All rise for the Sergeant-at-Arms

Posted at 06/04/2012 4:32 PM | Updated as of 06/05/2012 7:53 PM

MANILA, Philippines - He almost said “java rice” instead of "please all rise" during one of the hearings in former Chief Justice Renato Corona’s impeachment trial, but he still managed to pull off a poker face.

Many now know who Senate Sergeant-at-Arms Jose V. Balajadia is after seeing and listening to his one-liner signaling the start of the Corona impeachment trial, with the warning to be quiet or risk penalty “under the pain of contempt.”

His serious demeanor and presence below Senate President Juan Ponce Enrile’s podium betrays his true character.

In an interview with Mornings@ANC on Monday, Balajadia said, “deep inside, I’m really not that [serious].” He said he just needed to do his job, keep a neutral stance and prevent any untoward incident.

“I kept myself out. I wanted to remain as neutral as possible. Because sometimes, the way you think can be expressed in the way you move,” he said.

Corona walkout, standoff

Even the so-called walkout of Corona and the “standoff” between the Senate guards and the former chief magistrate’s security was kept relatively peaceful, thanks to Balajadia’s no-nonsense attitude.

Remembering that fateful day when Corona suddenly left the witness stand unexcused, Balajadia said he already sensed something was wrong when “a surprised” lead defense counsel Serafin Cuevas pointed his fingers at Corona, who was already then moving out of the session hall.

He said he immediately stood up and went near the exit area, where he saw four of his men stand their ground against Corona’s party. 

“My only focus then was to avert a situation from happening,” he said. He added there was already some pushing and shoving between the men at that time.

“I was almost kissing the security [of Corona] because that area was really very narrow,” he said.

Balajadia then told Corona's security detail, “please,” and he was then allowed to go near Corona.

“I told the former chief justice, ‘Sir, I’m sorry,' and Corona said: ‘Are you arresting me?”

At that point, Balajadia said he did not feel anything about the answer. But when Cristina Corona, the wife of the former magistrate, asked him, “Is this Martial Law?” Balajadia said he was taken aback “because I hated martial law.”

Being a former soldier in the Philippine Air Force, Balajadia said “he focused on the situation, to stop the ongoing havoc. If there would be a situation there, Corona would have been the collateral damage.”

Senate Sergeant-at-Arms Jose V. Balajadia. File Photo

Flying the F5

Balajadia said he learned so many things from the 5-month trial, and added that he won't exchange the experience for anything else.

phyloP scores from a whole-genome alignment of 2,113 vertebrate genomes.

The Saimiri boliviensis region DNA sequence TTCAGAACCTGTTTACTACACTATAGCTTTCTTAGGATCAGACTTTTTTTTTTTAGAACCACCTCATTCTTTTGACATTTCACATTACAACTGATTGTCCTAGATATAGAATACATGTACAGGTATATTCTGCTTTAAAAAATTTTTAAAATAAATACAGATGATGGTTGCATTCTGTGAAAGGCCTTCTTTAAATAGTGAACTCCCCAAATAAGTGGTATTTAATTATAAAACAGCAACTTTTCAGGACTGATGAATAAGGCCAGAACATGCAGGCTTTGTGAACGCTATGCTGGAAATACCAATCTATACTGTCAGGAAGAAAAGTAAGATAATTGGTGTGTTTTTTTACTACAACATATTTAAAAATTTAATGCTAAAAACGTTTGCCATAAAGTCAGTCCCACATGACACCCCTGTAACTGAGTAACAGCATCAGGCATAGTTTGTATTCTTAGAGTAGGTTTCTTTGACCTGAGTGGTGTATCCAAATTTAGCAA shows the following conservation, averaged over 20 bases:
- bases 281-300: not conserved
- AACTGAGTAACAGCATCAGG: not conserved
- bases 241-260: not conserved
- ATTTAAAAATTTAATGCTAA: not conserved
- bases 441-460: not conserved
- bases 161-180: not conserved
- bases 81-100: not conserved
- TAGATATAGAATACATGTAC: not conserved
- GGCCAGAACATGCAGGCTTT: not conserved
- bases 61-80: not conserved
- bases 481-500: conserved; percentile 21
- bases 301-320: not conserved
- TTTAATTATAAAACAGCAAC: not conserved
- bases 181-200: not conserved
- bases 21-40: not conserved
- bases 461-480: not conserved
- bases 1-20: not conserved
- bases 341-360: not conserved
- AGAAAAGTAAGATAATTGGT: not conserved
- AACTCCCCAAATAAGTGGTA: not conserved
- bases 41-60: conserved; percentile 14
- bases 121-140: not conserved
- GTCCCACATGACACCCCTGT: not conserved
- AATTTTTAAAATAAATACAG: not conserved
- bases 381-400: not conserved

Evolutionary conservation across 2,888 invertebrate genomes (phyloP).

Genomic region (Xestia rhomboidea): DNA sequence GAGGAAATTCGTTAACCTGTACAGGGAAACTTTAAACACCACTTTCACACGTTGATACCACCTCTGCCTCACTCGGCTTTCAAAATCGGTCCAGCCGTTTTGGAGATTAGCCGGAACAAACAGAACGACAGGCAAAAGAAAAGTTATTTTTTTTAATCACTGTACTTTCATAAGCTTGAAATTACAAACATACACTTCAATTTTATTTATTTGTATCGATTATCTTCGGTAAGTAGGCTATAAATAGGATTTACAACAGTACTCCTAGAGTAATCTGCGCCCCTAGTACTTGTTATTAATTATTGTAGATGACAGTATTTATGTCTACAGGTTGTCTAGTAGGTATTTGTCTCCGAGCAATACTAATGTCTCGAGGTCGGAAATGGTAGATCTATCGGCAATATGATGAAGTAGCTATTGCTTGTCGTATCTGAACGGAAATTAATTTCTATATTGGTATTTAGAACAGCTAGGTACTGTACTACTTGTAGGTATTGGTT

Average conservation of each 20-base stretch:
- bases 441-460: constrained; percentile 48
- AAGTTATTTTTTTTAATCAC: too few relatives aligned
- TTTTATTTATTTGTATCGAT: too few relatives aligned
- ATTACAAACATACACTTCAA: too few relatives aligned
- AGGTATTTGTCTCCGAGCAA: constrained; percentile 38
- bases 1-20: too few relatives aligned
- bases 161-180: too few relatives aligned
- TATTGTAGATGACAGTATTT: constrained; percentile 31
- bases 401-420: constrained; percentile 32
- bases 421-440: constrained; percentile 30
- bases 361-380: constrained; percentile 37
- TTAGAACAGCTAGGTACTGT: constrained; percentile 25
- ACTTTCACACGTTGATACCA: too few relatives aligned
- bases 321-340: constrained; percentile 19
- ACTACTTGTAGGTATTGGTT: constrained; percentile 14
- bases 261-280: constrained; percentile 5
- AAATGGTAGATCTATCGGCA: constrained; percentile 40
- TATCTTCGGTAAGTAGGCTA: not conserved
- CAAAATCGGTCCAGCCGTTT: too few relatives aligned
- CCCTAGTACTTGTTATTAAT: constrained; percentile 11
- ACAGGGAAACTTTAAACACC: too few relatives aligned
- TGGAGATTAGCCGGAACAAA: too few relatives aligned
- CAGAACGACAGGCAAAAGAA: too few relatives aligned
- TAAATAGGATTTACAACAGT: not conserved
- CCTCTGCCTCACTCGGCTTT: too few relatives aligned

“I don’t feel like a star, I just did my job,” he said, when asked about his constant exposure on television.

The former Philippine Air Force official said there is “no comparison” between his life in the armed forces and his experiences as Senate sergeant-at-arms beginning 2002.

But not everyone knows that Balajadia’s self-control and presence of mind were used several times when he was still in the military.

He was one of the lucky ones to have flown an F5 fighter plane, which was the most reliable and sophisticated jet plane back in the 1960s. He said he also led the Blue Diamonds back in 1978, the Philippines’ aerobatic team version of the Thunderbirds.

He recalled a near-death experience flying the F5, when he was commanded during training to intercept an enemy plane nearing the Air Force’s territory.

“We stay on the ground, but we should be able to take off in five minutes. We were connected to the radar sites. If an unidentified plane enters our territory, they ring a bell and if we get an alert shock, we take off,” he said.

It was one of those fateful days when the radar system went off. He said an enemy plane was 60,000 feet off the ground.

“I was at 58,000 feet when one of the engines just planed out,” he said, which forced him to return to base. On his way down, however, another engine conked out.

He said the pressure on his body was too high, and his nerves were nearing a breakdown. “You can imagine, [I prayed too much].”

Fortunately, the engines started again when the plane neared 30,000 feet. “I proved then that the F5 was really reliable.”

Lessons from Air Force and Senate

Asked if he would still fly another military plane, he said, “you cannot forget: the moment you train, you never forget flying.”

Balajadia retired from the service in 1999. He said he only spent around five years with his wife within his total 38 years in military service.

Asked to compare his experience in the armed forces with his work in the Senate, he said: “It's no comparison. When I got to the Senate, I learned more…Anything that’s happening there is interesting. Learning never stops.”

This is precisely why he's still in his post even at the age of 68 or 3 years past the retirement age, and the senators have come to like him.

“For as long as you’re selected by senators…no matter how old you are [you will remain as sergeant-at-arms],” he said.

He begged off from answering who is his favorite senator. “They’re all my bosses.”

However, he easily named Senator Lito Lapid as the friendliest.

“[After the Corona walkout], he came to me and said: ‘Tutulungan sana kita. Dala ko na ang kabayo ko, kaya lang pinasara mo ang gate,” Balajadia recalled his conversation with the actor known for his role as the horse-riding hero Leon Guerrero.

Lapid also once told him, “Puro ka [all] rice. Bigyan kita ng ulam, tilapia.”

He said it was the constant prodding from his men that he also needed java rice that he almost blurted out “Java Rice!” in his opening spiel. He said Enrile would have had his head then had he made such a misfire.